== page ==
The first decision about the bylaws was whether the commissioners should vote on the packet of changes which the bylaws subcommittee had prepared. This subcommittee, chaired by Barbara Plum, and composed of Kleckowski and several other occasional members, met about 5 times this spring, to recommend revisions to the bylaws. Their suggested changes ranged from substantive alterations to minor wording changes.
In addition to the subcommittee's recommendations, Wackers told the commissioners that he had received substantial suggestions for other changes from two commissioners, Planning staff, and the city attorney, but that those changes could not be voted on because they had not yet been filed with the city clerk. In fact, he refused to allow commissioners to even see these other changes until after they had either approved or rejected the subcommittee's recommendations.
The commissioners spent considerable time discussing whether to proceed with the subcommittee's recommendations first, or to table everything until the entire set of suggested changes could be analyzed and considered together. Plum, with support from Pelletier and James Fortuna, wanted more time for the commissioners to be able to cover everything at once, "We want to get it right. ... Let's wait until it's all together."
Catherine Johnson demurred, saying that it was important that the Commission get the bylaws over with soon, so that it could devote energy to the Plan of Conservation and Development. She suggested going over the articles of the bylaws one by one. Kleckowski, Ron Borelli, and Les Adams agreed with her, and this is what the commissioners did.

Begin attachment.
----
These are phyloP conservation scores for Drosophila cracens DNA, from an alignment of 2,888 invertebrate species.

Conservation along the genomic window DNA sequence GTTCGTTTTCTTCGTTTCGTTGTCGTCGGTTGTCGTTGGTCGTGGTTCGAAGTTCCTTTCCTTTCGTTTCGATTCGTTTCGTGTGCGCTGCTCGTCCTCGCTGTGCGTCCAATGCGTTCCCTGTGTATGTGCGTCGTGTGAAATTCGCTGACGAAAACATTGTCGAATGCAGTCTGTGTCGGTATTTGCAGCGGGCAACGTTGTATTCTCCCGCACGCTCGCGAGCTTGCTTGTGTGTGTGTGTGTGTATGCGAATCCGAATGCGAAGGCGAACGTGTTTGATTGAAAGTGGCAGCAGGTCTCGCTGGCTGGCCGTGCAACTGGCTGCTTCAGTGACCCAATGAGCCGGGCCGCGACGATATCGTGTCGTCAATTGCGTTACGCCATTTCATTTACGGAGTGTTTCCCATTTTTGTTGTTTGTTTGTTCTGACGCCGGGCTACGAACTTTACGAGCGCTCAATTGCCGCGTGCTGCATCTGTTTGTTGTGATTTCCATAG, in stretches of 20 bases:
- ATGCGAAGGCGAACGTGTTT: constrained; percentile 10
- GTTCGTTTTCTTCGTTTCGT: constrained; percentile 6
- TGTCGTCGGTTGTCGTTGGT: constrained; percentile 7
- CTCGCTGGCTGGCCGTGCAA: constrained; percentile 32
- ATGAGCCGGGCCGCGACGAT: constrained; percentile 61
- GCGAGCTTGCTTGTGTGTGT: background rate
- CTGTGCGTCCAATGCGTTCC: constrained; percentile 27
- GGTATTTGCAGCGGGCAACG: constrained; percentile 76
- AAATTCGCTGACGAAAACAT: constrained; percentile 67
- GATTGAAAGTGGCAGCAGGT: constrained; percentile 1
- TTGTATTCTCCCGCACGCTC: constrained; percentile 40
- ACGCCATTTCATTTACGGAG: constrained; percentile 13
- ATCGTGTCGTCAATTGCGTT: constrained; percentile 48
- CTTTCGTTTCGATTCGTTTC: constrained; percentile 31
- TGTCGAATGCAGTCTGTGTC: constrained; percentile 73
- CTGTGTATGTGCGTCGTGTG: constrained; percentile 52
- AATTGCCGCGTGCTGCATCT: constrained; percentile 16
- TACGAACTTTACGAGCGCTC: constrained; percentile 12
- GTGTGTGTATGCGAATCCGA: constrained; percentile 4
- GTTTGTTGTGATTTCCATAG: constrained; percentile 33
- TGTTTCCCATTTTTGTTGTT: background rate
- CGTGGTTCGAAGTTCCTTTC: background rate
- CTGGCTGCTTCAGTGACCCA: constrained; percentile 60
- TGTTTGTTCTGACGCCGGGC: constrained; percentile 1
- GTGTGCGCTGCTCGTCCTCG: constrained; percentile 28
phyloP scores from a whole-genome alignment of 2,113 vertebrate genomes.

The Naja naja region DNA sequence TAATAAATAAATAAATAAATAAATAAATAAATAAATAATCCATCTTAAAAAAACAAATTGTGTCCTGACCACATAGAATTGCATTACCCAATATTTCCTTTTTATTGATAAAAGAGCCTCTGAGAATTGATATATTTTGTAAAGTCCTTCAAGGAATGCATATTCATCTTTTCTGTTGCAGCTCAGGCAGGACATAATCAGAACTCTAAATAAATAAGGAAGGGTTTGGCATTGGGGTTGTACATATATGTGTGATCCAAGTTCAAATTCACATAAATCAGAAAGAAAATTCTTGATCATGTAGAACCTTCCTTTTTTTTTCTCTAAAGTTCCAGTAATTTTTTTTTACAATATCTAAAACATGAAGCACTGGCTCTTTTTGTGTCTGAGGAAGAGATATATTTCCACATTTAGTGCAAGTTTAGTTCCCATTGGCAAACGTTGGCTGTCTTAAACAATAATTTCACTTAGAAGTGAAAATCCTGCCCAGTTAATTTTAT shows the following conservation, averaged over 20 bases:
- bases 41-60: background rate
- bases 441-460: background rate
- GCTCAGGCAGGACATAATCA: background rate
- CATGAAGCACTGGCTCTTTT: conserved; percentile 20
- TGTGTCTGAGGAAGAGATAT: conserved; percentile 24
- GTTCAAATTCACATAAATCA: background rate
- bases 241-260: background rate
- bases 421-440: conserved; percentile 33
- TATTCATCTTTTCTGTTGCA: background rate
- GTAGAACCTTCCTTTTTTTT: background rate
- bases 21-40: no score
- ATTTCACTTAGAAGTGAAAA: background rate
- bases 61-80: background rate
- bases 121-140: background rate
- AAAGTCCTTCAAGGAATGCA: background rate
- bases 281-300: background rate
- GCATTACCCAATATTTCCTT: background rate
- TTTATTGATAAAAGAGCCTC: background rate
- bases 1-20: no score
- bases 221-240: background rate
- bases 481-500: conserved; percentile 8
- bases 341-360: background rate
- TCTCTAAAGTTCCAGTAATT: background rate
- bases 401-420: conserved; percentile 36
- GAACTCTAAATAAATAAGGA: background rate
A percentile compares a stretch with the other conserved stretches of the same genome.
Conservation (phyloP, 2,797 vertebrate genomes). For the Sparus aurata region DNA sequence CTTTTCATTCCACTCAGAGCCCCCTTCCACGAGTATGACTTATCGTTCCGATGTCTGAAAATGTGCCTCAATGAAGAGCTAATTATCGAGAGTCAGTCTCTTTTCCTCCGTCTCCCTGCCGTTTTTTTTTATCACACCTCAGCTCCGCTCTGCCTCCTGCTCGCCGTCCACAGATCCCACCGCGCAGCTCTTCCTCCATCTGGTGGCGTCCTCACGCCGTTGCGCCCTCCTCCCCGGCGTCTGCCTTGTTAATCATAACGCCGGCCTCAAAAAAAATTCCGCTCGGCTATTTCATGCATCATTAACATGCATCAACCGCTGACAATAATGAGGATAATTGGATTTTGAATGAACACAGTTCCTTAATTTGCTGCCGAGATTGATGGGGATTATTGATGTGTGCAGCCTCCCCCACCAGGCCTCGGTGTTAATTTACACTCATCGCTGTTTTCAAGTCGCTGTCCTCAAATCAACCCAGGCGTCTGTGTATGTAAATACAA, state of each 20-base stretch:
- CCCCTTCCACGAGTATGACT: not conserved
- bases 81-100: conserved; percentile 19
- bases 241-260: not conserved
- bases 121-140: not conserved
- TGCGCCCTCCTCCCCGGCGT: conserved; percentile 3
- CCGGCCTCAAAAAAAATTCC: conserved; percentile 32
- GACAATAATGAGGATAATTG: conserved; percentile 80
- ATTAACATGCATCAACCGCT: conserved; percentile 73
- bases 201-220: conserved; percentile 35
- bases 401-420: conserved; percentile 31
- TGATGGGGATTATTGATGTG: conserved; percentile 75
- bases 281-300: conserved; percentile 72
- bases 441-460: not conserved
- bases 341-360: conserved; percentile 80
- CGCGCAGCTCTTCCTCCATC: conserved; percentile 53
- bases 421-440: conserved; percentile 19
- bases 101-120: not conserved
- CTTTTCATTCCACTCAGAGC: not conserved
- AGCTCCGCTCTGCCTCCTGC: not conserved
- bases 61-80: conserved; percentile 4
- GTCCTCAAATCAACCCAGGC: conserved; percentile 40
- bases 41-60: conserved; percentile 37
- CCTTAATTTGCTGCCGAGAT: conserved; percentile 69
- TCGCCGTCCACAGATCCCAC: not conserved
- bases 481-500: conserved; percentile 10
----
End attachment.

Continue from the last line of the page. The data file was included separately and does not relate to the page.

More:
Unfortunately, only the most innocuous articles of the bylaws were approved (no article with more than two sentences passed muster). The bylaws articles remaining to be discussed include those dealing with Commission Membership, the Election and Duties of Officers, Public Hearings, Standing Committees, and Submission of Applications.
Some of the proposed changes could have dramatic effects. For example, one recommended change would provide a mechanism for determining the Commission Chair if the commissioners failed to elect one at their annual organization meeting. Two alternatives were put forth by the Bylaws subcommittee: choosing the chair by a random drawing, or determining the chair by the number of votes received by each candidate in the most recent election.
At least one Commissioner objected to the language proposed by the Bylaws Subcommittee. Plum, despite being chair of that subcommittee, proposed suggestions which contradicted its recommendations. One of these was to delete all of the subcommittee's proposals for alternative methods for choosing a chair in case an election failed to produce one. Mrs. Plum told me after the meeting that it was only after considering the Bylaws in totality that she noticed problems with how they were written.
The commissioners decided to ask Planning Staff to consolidate all of the proposed changes into a single document for commissioners to review. The gallant Quentin Phipps promised a handsome bouquet of flowers to staff members for doing this. Commissioners voted to devote their July 22nd meeting to a discussion of the Bylaws.